“Look at the arc of your career over 20 years, and hopefully you see a forward progression of accomplishment and bigger roles,” said Caroline Ceniza-Levine, co-founder of SixFigureStart, which offers HR consulting and leadership development. “Companies have 20 years of data on you, so they will be looking at this arc, as well. You are getting more expensive; are you worth the cost?”
At this point in your career you need to invest more in your job search tools — your resume, personal brand and interviewing skills — to ensure all tell the correct story of your career progression and demonstrate you are worth the price you request.
50s: Find Meaning
As many can attest, looking for a new job in your 50s is not easy.
Job seekers in their 50s may be seen as too expensive. Going for a lower-titled, lower-paying position may be seen as a way to get their foot in the door, but employers often hesitate to hire overqualified candidates for fear that their hearts won’t be in the job or that they will leave the company the minute something better comes along.
Even with these challenges, there are several strategies that can be used to counteract some of the bias against older workers, said Natalizio. “First and foremost, emphasize accomplishments and experience while de-emphasizing age,” she said. “Leave the year you graduated from college off your resume and, unless relevant to the job you’re applying for, only show an employment history for the last 15 to 20 years.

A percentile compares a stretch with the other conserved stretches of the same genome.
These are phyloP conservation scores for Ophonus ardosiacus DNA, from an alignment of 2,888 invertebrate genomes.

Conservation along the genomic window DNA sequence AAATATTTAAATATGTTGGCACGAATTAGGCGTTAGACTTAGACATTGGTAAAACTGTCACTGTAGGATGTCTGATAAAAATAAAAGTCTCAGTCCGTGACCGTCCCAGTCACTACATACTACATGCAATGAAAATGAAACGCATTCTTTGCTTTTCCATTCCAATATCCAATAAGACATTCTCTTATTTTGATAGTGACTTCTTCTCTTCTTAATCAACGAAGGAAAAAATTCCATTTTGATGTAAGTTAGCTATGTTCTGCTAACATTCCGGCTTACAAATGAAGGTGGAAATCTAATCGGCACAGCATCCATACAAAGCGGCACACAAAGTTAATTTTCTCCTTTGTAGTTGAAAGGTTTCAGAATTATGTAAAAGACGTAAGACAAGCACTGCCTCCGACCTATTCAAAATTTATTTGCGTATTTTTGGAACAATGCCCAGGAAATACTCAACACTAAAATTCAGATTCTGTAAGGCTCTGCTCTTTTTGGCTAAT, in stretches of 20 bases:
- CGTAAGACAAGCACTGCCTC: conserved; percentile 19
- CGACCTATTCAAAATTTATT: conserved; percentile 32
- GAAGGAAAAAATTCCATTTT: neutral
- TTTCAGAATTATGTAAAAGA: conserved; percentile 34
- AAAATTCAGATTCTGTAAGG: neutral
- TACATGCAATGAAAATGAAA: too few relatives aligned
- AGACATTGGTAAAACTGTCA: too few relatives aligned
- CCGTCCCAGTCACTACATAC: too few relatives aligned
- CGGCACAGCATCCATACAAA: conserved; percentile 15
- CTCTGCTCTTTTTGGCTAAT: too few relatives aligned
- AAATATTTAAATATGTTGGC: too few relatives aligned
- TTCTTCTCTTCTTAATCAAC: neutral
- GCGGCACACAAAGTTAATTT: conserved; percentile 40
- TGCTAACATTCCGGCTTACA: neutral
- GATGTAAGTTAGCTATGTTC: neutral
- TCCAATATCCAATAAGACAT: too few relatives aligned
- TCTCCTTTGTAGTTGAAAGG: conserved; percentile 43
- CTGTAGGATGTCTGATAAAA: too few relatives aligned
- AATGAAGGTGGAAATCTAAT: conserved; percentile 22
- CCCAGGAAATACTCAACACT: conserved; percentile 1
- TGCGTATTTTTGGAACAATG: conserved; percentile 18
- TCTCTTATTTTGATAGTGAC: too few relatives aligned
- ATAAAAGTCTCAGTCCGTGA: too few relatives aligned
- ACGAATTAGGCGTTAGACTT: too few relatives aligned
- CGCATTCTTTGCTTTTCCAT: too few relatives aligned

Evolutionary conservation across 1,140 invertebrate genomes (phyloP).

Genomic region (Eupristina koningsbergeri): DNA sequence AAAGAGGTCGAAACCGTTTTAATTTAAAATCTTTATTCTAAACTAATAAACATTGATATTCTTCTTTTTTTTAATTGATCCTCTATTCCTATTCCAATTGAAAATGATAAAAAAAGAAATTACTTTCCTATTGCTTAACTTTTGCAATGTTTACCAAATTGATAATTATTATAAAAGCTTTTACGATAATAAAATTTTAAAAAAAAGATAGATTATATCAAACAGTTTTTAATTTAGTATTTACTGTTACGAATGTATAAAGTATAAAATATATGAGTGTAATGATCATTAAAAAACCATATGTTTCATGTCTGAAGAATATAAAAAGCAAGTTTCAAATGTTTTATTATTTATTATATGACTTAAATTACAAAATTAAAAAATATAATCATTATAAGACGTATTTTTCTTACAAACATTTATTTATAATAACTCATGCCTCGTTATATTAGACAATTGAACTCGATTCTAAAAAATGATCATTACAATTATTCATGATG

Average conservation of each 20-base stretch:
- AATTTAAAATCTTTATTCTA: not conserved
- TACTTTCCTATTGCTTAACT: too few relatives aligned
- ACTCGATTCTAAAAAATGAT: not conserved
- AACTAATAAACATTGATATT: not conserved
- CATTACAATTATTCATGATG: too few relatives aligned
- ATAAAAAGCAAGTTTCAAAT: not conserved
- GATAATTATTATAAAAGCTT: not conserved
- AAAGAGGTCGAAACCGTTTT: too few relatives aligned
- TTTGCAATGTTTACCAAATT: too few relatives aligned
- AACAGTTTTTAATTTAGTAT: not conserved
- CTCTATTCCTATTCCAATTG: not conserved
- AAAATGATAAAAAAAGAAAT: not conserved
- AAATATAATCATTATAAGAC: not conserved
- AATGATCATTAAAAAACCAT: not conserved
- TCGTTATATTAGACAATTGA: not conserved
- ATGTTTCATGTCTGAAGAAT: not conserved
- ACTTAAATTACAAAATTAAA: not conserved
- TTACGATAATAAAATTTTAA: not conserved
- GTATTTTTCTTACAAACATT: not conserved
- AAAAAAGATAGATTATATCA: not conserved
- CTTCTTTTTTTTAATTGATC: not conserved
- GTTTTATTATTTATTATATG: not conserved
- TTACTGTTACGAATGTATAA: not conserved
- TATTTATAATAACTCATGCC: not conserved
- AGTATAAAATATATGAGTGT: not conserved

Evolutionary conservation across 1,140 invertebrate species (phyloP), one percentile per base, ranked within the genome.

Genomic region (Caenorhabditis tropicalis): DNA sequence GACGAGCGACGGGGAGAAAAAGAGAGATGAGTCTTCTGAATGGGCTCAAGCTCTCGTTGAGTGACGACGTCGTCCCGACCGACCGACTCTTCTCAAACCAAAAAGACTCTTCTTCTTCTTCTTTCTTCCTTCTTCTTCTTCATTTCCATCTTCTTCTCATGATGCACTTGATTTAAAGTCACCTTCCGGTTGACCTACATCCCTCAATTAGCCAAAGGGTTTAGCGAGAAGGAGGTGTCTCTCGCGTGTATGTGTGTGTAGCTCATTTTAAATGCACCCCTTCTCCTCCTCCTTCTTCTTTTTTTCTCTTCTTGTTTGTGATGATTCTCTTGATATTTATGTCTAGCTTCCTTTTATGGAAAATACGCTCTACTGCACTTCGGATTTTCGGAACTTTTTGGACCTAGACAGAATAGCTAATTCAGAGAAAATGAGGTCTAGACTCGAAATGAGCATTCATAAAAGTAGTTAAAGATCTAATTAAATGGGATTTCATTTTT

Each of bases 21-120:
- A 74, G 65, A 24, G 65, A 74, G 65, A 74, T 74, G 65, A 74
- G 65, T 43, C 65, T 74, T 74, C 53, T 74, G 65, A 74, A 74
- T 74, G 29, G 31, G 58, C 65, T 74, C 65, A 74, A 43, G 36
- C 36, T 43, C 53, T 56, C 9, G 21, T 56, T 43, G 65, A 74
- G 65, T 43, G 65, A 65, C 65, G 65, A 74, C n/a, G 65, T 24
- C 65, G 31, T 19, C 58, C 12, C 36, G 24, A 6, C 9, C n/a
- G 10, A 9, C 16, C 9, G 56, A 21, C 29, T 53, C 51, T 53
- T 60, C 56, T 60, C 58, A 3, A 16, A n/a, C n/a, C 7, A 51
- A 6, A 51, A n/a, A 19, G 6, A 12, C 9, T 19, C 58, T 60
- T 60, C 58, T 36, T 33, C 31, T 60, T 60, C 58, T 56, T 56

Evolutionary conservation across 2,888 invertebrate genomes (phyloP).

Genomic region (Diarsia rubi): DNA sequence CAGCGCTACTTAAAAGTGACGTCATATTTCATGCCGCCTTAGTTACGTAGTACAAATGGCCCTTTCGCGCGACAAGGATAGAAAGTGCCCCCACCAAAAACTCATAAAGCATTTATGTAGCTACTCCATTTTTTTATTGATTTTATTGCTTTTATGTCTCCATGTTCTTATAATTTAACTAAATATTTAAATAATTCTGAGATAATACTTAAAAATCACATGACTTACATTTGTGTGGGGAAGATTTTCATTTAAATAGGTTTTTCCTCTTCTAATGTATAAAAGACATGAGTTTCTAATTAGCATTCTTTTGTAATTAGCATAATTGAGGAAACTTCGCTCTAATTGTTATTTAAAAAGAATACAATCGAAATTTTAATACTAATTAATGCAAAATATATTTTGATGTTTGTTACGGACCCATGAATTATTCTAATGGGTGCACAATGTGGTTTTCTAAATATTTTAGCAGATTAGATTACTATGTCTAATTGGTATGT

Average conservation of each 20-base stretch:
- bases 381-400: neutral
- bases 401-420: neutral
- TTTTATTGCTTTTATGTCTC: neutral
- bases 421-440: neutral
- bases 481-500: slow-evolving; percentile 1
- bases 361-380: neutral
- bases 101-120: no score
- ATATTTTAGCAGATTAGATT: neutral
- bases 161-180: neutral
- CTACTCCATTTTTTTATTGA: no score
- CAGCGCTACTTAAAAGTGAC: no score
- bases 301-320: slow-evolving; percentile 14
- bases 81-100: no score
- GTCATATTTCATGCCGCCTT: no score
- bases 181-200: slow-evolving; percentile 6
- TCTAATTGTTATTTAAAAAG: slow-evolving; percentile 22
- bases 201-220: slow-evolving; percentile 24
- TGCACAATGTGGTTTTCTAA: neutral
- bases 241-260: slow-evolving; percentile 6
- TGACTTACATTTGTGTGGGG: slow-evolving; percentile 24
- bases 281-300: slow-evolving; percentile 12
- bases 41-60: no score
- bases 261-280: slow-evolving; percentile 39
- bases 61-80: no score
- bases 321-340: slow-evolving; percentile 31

Burrows agreed that, for job seekers in their 50s, “first-hand experience with age discrimination moves from potential and theoretical to real and immediate.” With that said, added Burrows, the 50-something job seeker has a professional lifetime of experience to offer a potential employer. And, if circumstances allow, this is the time to be thinking about taking on a position that has real meaning.
“Fifty-plus is a time when … what you do has to have meaning — not necessarily a big title but actual ‘meaning,’ ” said Burrows. “[A new job] should be interesting enough so that you learn something and challenging enough so that it calls on all the skills and experience you’ve acquired. By this time, the rewards are more in the work than in the paycheck.”